I WILL COME DO A TALK AND PLAY THE UKE. But only for you, Keely. 🙂 I believe in you, btw, you’re gonna make it through the thorny patch. There is most definitely an element of luck and timing involved, but I have faith that your dedication and skills will have you thoroughly ready at the moment when luck and timing come together. It’s gonna happen!


  9. Hey Mike, Congratulations on meeting your next two bigBigBIG goals! What are the next two?
    I used to play very small, thinking it served the world — but I knew it didn’t serve me. It felt dirty and wrong. When I first saw the Marianne Williamson quote I understood why, for the first time. (And that wasn’t too many years ago…) Now I try to live that quote. Very nice to see it repeated here.
    And I love this blog.


    • Mike Jung

      Thanks Ruth! Funny thing, the scope and tone of my goals seem to have mutated quite a bit. Signing with an agent and getting a book deal both seemed so vast and monolithic, you know? They felt like these HUGE, UNATTAINABLE goals from my earlier perspective. So in a way all of the upcoming goals (successfully revise for my editor, launch the book, sell another book, rinse, dry and repeat) seem less like having to leap HIGHER than before. It’s more like I have to continue making leaps as mammoth as those first two, if that makes any sense. I do have at least one really big new dream, however – one day, when I’m much more established and successful than I am now, I’d love to give a keynote at a national SCBWI conference, preferably LA. That would be amazing. Oh, and apparently you’re the person I need to ace out for the status of Favorite EMLA Client. 😉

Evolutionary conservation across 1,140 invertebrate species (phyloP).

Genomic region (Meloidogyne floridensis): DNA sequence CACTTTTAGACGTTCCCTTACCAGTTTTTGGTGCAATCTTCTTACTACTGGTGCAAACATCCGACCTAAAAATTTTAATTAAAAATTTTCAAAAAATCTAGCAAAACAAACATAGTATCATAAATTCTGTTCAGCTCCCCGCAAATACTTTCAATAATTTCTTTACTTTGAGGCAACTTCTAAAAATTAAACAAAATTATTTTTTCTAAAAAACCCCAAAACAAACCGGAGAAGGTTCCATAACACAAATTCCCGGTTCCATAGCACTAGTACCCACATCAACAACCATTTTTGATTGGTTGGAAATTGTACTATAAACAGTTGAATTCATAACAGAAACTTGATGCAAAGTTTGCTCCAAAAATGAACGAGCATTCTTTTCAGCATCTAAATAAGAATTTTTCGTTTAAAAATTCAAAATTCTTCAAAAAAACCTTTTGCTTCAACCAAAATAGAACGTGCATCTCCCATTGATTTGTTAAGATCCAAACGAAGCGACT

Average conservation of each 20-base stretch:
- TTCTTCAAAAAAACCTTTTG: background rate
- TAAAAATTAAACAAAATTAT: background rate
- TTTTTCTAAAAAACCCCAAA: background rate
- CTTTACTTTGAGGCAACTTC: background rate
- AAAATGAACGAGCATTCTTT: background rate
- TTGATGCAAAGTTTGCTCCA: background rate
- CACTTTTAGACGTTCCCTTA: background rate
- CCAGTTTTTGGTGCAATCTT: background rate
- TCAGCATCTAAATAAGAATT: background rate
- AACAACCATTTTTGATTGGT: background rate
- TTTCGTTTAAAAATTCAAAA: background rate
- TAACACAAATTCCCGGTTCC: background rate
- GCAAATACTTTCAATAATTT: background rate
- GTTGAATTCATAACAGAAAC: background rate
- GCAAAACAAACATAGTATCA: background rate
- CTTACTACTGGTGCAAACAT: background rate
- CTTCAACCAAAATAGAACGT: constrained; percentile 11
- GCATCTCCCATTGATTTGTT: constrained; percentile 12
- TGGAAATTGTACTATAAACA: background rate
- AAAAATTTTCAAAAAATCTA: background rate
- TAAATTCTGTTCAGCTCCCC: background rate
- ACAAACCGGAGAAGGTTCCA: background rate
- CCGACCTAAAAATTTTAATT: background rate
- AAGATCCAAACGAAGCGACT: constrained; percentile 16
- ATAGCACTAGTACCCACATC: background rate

• No, no, no. You have me confused with someone else. I hold the title of Most Neurotic EMLA Client, upgraded last year from Really? Again You’re Panicking About Deadlines; Don’t You Recognize Your Own Process? EMLA Client. I’m aiming toward Most Normal EMLA Client, but it’s a multi-year stretch. (and let me remind you, I also hold sub-title of Most Neurotically Competitive; I want to give the keynote at the national SCBWI conference the year before *you* do)


      • Mike Jung

        YOU DON’T FOOL ME, RUTH! And besides, we’re all neurotic. None of us are normal! Err, are we? I’m not calling everybody abnormal…well okay, I guess I am. I myself am the current champeen in the division of Most Neurotically Anti-Competitive, so hey, go ahead! Give your keynote first! (pssst blog readers, my clever use of reverse psychology totally guarantees that I’ll get to do it first…


  10. Natalie Dias Lorenzi

    S’mores, light, and Mike on the ukelele–how much better can it get?! Thanks for brightening up my day. 🙂


    • Mike Jung

      It could probably be better with someone who knows more than three chords on the ukelele, Natalie. 😛 And you’re welcome, thanks for commenting!


  11. Michelle Ray

    I love Poi Dog. And I love your attitude.


  12. Pingback: Happiness, Part II (or the Publishing Sweet Spot) | EMU's Debuts

    • Someone recently suggested I might consider acting like I’ve been here before, but gee whizzy whiz, why the heck would I do that?

      The computer ate my quote from your post, so I repeat. Why indeed?
      This is something to celebrate.


  13. Lynda Mullaly Hunt

    As usual, Mike, your post is fantastic! So well written with many universal “writerly things” and opportunities to laugh. I remember seeing that quote a few years ago and being stunned by it.


  14. What? You’ll carry firewood?

    Hee hee.

    Lovely, lovely post Mike. I’ll sit around the campfire with you anytime.